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Development. 2001 May;128(10):1731-44.

The dermomyotome dorsomedial lip drives growth and morphogenesis of both the primary myotome and dermomyotome epithelium.

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  • 1Department of Anatomy and Cardiovascular Research Institute, University of California San Francisco, San Francisco, CA 94143, USA.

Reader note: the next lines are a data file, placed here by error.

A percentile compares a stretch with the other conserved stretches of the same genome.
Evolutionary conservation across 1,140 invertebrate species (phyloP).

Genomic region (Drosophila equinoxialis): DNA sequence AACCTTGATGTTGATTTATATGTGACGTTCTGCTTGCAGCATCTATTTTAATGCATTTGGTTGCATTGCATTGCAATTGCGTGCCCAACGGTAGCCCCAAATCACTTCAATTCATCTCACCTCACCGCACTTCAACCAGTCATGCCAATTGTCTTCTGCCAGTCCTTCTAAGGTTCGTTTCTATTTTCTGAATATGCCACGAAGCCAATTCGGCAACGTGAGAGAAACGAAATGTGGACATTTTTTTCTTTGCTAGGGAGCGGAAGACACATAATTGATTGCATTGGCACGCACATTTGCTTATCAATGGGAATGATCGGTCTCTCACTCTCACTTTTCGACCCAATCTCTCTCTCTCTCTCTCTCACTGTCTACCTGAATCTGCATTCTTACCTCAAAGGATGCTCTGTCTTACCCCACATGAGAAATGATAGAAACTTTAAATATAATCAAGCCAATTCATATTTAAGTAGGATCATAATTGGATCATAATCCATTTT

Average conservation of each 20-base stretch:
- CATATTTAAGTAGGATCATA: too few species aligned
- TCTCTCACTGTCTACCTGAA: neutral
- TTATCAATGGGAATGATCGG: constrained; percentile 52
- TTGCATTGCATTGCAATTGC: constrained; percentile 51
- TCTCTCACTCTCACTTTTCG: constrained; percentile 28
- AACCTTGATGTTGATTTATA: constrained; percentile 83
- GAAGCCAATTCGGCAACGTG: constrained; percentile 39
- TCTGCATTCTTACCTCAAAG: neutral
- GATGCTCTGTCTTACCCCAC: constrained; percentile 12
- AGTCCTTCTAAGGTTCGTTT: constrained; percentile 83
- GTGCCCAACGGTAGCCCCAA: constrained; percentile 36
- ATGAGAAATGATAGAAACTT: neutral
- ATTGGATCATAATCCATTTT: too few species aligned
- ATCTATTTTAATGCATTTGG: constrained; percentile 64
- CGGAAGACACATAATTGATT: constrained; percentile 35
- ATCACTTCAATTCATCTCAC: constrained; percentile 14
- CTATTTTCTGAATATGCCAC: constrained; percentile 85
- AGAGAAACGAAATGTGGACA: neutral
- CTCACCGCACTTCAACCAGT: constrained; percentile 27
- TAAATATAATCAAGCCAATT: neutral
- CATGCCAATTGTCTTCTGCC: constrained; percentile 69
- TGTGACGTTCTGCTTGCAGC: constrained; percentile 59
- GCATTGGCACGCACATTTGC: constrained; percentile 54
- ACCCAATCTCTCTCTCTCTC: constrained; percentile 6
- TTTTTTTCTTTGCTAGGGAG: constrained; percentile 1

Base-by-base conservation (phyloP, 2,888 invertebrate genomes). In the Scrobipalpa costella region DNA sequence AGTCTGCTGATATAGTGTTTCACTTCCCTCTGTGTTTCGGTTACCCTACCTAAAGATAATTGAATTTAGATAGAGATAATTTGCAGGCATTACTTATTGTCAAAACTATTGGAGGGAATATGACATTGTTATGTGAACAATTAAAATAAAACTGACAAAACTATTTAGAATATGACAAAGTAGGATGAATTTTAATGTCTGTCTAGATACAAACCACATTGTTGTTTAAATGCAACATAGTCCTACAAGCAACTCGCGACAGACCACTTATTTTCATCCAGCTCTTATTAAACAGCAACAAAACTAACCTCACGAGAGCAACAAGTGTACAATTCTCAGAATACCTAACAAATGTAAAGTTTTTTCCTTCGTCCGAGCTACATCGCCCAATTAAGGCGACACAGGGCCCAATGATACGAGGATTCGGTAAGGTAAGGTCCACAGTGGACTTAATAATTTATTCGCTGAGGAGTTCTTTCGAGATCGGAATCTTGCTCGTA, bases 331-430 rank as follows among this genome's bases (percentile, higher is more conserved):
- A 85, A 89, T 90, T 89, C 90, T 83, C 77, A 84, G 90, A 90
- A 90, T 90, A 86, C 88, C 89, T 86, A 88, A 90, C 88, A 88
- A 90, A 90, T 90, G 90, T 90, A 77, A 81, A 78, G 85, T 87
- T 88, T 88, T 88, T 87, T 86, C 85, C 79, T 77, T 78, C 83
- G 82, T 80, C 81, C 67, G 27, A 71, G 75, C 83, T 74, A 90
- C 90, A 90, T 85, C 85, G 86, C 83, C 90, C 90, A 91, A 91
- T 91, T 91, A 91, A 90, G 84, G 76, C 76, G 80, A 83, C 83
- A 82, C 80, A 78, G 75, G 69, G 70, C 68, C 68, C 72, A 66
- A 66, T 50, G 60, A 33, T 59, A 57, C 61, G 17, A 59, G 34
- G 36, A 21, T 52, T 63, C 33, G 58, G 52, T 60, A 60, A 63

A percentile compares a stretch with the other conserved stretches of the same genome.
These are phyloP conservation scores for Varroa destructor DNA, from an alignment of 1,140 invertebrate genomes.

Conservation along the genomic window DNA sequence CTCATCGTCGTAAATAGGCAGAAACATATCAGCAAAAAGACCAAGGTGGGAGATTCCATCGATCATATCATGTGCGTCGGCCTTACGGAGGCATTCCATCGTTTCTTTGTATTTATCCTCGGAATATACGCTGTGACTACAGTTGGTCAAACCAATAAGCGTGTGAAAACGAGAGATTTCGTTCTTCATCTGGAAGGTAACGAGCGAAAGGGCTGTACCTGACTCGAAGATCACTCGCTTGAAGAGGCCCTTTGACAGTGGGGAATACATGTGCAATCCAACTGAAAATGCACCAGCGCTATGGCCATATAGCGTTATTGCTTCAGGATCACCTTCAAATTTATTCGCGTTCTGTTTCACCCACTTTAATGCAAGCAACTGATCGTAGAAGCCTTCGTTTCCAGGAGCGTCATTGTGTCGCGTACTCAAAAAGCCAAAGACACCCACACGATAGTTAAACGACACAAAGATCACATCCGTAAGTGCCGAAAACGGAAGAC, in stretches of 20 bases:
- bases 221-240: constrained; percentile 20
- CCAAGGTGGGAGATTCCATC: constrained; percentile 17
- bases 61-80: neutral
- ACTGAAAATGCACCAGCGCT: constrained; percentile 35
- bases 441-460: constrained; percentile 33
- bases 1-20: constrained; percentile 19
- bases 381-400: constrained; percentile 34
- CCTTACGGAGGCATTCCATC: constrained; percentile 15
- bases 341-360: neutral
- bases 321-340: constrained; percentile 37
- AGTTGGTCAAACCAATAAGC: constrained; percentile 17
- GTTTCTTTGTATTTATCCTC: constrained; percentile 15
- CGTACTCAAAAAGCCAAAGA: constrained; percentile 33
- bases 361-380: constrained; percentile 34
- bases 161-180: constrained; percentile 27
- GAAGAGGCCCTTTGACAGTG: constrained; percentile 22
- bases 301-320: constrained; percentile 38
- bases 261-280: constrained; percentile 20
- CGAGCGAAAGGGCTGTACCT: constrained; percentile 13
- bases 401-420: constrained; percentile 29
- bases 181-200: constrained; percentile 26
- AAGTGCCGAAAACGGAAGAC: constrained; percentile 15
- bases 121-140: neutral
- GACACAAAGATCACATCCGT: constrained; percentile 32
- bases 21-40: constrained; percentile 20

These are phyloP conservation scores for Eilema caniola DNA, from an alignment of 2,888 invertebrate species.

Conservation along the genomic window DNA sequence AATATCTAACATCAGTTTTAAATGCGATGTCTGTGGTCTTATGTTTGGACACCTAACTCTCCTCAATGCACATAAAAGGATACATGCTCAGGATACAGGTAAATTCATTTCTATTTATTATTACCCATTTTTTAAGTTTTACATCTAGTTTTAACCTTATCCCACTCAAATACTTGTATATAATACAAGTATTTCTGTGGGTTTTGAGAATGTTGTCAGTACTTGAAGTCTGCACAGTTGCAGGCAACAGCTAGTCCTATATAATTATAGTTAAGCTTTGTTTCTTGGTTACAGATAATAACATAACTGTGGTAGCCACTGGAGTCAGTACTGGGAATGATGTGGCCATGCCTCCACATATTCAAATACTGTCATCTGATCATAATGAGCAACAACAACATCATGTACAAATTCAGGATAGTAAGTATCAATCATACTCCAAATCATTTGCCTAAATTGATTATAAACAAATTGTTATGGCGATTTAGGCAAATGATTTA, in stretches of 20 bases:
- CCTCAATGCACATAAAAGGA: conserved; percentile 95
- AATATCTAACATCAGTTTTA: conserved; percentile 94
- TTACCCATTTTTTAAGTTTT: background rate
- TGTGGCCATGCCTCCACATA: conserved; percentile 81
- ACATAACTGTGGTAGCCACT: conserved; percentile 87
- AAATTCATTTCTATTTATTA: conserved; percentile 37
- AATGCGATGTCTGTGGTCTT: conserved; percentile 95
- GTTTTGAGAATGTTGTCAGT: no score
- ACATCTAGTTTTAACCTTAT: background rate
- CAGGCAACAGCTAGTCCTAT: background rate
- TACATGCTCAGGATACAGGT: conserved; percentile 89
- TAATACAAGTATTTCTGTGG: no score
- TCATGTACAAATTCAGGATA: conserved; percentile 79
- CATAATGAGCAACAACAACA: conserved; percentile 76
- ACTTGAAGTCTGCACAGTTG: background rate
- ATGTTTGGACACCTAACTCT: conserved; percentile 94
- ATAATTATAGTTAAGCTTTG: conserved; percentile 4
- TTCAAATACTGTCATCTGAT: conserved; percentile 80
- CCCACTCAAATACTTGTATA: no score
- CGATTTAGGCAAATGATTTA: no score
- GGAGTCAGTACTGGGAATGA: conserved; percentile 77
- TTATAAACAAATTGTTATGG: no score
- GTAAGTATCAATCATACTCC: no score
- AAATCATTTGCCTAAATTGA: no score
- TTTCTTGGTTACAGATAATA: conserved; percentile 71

The cellular and molecular mechanisms that govern early muscle patterning in vertebrate development are unknown. The earliest skeletal muscle to organize, the primary myotome of the epaxial domain, is a thin sheet of muscle tissue that expands in each somite segment in a lateral-to-medial direction in concert with the overlying dermomyotome epithelium. Several mutually contradictory models have been proposed to explain how myotome precursor cells, which are known to reside within the dermomyotome, translocate to the subjacent myotome layer to form this first segmented muscle tissue of the body. Using experimental embryology to discriminate among these models, we show here that ablation of the dorsomedial lip (DML) of the dermomyotome epithelium blocks further primary myotome growth while ablation of other dermomyotome regions does not. Myotome growth and morphogenesis can be restored in a DML-ablated somite of a host embryo by transplantation of a second DML from a donor embryo. Chick-quail marking experiments show that new myotome cells in such recombinant somites are derived from the donor DML and that cells from other regions of the somite are neither present nor required. In addition to the myotome, the transplanted DML also gives rise to the dermomyotome epithelium overlying the new myotome growth region and from which the mesenchymal dermatome will later emerge. These results demonstrate that the DML is a cellular growth engine that is both necessary and sufficient to drive the growth and morphogenesis of the primary myotome and simultaneously drive that of the dermomyotome, an epithelium containing muscle, dermis and possibly other potentialities.

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